Today’s class was pretty fun. I had foolishly promised a naming game, with chocolate prizes, to wrap up the nomenclature unit. So this morning I had to generate one.
The game I made up had 26 questions – six each worth 1, 2, 3, or 4 points plus 2 tiebreakers. This was way more than plenty for the 50-minute class slot. Before class I wrote these out on index cards and taped them to the white-board in columns of ascending point value, like Jeopardy, but with no categories or column themes.
The students (about 36 of the 40 enrolled showed up today) formed themselves into teams of 3 or 4. Each team picked a card, from any column, but could only pick if there was an open space above. They then chose whether to name based on a structure, or draw a structure based on the given name. I put the corresponding clue on the board and allowed 1 minute per point. As it turned out, that was too long, 1/2 minute per point would have put more pressure on and let us get in more rounds.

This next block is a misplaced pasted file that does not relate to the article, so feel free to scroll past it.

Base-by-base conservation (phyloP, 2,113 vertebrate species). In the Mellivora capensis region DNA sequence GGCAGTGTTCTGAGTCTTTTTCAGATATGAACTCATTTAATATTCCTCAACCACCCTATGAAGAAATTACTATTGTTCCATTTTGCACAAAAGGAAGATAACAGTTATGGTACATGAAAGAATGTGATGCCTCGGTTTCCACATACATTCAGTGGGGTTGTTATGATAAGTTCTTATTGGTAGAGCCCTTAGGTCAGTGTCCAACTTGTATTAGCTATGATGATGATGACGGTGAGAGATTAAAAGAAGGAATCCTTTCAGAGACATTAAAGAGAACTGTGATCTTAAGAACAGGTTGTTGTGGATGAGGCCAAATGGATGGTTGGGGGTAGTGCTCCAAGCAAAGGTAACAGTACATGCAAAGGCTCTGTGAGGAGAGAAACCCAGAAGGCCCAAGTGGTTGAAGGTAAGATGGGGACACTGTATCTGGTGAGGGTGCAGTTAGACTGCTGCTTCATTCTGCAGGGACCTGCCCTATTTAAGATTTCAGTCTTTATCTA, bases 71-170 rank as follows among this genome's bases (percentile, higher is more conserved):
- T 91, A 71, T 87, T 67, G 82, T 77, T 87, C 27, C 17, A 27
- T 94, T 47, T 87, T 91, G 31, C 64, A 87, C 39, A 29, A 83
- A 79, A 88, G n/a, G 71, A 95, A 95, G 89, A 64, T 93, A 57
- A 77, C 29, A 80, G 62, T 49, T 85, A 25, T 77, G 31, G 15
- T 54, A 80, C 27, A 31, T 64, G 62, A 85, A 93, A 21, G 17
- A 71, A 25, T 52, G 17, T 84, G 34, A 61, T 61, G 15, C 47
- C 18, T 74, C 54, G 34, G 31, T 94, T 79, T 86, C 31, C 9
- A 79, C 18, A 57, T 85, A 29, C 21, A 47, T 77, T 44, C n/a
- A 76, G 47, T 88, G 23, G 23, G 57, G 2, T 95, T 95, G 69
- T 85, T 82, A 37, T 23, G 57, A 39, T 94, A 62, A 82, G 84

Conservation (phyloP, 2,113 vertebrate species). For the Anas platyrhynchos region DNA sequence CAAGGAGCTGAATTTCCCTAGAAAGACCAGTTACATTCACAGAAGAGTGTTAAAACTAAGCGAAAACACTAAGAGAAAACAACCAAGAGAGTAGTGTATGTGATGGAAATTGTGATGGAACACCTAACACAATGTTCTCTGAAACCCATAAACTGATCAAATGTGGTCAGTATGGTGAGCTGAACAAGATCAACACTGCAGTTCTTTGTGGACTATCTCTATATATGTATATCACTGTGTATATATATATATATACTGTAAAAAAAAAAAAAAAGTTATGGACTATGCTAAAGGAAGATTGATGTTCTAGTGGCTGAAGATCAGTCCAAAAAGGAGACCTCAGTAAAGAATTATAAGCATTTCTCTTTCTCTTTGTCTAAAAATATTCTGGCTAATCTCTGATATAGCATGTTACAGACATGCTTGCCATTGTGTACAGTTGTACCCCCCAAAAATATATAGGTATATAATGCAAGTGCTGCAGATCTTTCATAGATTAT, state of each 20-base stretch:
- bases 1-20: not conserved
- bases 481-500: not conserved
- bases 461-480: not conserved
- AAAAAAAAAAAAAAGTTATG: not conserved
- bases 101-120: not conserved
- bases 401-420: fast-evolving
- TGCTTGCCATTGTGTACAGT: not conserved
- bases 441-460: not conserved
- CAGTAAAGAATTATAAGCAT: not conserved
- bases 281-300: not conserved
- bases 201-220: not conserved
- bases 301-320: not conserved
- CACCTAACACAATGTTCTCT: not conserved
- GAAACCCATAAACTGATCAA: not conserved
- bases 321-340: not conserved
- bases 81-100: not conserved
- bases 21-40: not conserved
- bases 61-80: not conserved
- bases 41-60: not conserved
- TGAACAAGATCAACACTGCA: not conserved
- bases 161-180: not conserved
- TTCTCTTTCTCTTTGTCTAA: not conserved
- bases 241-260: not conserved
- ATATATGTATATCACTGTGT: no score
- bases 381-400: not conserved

After a team finished, the next team in the rotation got to either accept, and try a new question, or challenge. If a team challenged and fixed a mistake, they could steal the points and then go on for a new question. But if they either challenged a correct answer, or incorrectly answered the challenged question, they’d forfeit their turn.
Final scores ranged from 0 to 6 points. As it turns out, both of the tied-for-first teams had a successful challenge followed by a successful question. So challenges turned out to be more significant than I expected. Playing behind a weak team was clearly an advantage.
It was quite a bit of fun and engaging to the students. They were almost all working on the answers, even if their team wasn’t up for the challenge slot. I think they probably learned as much as if they’d had to take an announced quiz, and with a lot less anxiety.
Maybe if I can get good at web programming it will be on-line some day.